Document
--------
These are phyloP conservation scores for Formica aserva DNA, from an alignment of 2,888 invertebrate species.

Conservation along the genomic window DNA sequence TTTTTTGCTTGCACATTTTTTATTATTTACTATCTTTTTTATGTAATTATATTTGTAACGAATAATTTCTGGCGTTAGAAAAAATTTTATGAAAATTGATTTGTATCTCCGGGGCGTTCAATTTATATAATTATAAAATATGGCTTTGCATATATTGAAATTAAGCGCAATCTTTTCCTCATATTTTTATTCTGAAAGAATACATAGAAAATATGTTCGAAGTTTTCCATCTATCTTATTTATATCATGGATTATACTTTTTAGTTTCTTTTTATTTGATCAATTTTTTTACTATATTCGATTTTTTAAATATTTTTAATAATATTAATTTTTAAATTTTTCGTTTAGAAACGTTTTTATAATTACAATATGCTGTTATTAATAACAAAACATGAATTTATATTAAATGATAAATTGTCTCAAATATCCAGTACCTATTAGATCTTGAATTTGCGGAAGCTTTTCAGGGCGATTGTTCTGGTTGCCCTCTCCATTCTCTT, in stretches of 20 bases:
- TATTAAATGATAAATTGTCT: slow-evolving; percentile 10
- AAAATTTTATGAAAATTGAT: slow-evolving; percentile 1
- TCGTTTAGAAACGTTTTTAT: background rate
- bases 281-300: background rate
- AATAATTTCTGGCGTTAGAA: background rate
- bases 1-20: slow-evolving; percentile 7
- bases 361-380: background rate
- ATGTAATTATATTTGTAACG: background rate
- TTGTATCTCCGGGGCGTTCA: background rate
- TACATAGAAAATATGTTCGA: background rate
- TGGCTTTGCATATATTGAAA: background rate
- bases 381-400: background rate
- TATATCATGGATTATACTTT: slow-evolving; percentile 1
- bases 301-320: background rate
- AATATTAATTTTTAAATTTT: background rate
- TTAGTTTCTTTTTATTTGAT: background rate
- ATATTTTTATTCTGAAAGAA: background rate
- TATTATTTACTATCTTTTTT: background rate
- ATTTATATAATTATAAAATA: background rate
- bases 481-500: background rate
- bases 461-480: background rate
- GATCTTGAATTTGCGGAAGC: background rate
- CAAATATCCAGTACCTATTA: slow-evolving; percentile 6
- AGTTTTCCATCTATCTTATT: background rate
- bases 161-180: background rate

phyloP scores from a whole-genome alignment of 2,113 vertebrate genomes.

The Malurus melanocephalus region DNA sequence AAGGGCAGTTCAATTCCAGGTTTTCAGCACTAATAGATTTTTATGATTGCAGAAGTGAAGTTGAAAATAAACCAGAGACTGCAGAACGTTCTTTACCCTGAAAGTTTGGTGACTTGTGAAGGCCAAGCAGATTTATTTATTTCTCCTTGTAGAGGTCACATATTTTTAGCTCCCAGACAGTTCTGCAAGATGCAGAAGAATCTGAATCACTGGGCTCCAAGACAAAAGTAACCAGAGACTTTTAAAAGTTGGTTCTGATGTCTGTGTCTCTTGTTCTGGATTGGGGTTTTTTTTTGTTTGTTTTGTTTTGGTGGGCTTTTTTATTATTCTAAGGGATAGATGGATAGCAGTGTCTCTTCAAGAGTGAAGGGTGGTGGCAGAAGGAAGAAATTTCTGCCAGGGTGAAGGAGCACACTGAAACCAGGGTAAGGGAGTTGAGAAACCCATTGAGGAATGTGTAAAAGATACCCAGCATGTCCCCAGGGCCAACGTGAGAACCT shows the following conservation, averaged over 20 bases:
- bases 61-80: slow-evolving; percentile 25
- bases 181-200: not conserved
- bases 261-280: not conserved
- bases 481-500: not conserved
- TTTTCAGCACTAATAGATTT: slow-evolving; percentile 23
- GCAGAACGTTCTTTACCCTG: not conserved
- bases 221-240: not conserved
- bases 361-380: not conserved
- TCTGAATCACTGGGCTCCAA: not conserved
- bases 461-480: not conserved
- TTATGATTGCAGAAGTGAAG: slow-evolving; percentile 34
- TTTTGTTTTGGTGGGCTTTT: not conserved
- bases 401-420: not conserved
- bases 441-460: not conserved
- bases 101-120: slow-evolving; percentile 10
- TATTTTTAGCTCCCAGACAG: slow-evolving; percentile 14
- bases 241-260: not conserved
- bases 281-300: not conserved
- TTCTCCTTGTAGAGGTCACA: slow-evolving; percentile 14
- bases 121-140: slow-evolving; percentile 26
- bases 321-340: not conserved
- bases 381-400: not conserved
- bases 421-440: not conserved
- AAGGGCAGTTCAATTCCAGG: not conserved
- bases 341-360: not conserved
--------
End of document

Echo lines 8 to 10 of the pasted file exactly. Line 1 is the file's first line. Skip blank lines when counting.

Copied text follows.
- bases 1-20: slow-evolving; percentile 7
- bases 361-380: background rate
- ATGTAATTATATTTGTAACG: background rate